Mastitis in dairy cows: Causes and prevention
Mastitis is the most economically challenging disease on a dairy farm, with freshly-calved cows and heifers the most susceptible to mastitis, due to a weakened immune system after calving.Also Read: Preventing mastitis in early lactation
A case of mastitis can cost €250-300 – mostly down to lost production.
Contagious mastitis is caused by bacteria such as Staph Aureus; Strep Uberis; and Strep. Agalactiae being transmitted between cows during milking.
Milk from one infected quarter can be spread to the teat skin of other quarters and other cows by milkers’ hands, liners and cross flow of milk between clusters.
Damaged teats / teat ends are particularly susceptible. Poorly maintained milking machines can also contribute to transmission of infection.
Prevention of contagious mastitis involves keeping teat / teat ends in good condition, disinfection of teats before and after milking, wearing clean gloves during milking, well maintained milking machines and good parlour procedures that keeps the cows calm.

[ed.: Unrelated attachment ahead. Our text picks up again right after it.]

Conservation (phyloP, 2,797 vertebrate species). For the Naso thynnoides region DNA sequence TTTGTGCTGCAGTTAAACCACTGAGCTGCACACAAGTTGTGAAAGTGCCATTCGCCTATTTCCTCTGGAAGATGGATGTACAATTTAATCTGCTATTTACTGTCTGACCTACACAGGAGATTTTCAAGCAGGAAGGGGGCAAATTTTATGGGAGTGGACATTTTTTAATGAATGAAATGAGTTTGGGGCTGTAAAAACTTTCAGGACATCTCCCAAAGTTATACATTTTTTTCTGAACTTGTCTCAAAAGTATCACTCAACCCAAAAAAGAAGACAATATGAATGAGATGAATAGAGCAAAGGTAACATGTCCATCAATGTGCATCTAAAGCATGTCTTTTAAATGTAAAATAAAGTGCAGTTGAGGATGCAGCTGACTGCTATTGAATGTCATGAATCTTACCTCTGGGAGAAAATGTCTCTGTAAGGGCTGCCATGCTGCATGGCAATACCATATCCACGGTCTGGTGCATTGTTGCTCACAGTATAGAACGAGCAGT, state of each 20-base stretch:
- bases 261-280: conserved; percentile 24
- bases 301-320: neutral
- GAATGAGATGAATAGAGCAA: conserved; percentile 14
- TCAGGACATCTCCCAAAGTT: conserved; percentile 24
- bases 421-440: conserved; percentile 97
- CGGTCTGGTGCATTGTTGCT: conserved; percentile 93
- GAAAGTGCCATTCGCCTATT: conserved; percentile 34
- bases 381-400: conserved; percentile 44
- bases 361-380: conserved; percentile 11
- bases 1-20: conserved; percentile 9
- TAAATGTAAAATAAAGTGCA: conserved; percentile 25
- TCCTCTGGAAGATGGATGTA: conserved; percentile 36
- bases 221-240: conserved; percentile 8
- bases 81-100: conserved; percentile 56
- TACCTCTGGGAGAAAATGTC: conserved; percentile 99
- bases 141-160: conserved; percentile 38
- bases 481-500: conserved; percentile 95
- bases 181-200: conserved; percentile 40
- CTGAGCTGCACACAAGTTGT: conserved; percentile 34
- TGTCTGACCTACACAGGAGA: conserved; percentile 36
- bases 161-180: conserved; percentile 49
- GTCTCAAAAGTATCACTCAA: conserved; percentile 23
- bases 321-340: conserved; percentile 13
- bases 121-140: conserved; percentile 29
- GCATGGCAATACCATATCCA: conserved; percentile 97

Environmental mastitis is caused by bacteria such as E.coli and Strep Uberis, the primary sources being faeces and mud. The risk of infection from these bacteria increases when the environment is wet and dirty.
Areas where cows congregate such as water troughs, gateways, collecting yards and housing must be kept clean to minimise infection.
Most cases of environmental mastitis are seen in the period shortly before calving and up to a few weeks after calving, when a cow’s immune system is weakened. Prevention of environmental mastitis involves minimising levels of faeces and mud in the cow’s environment.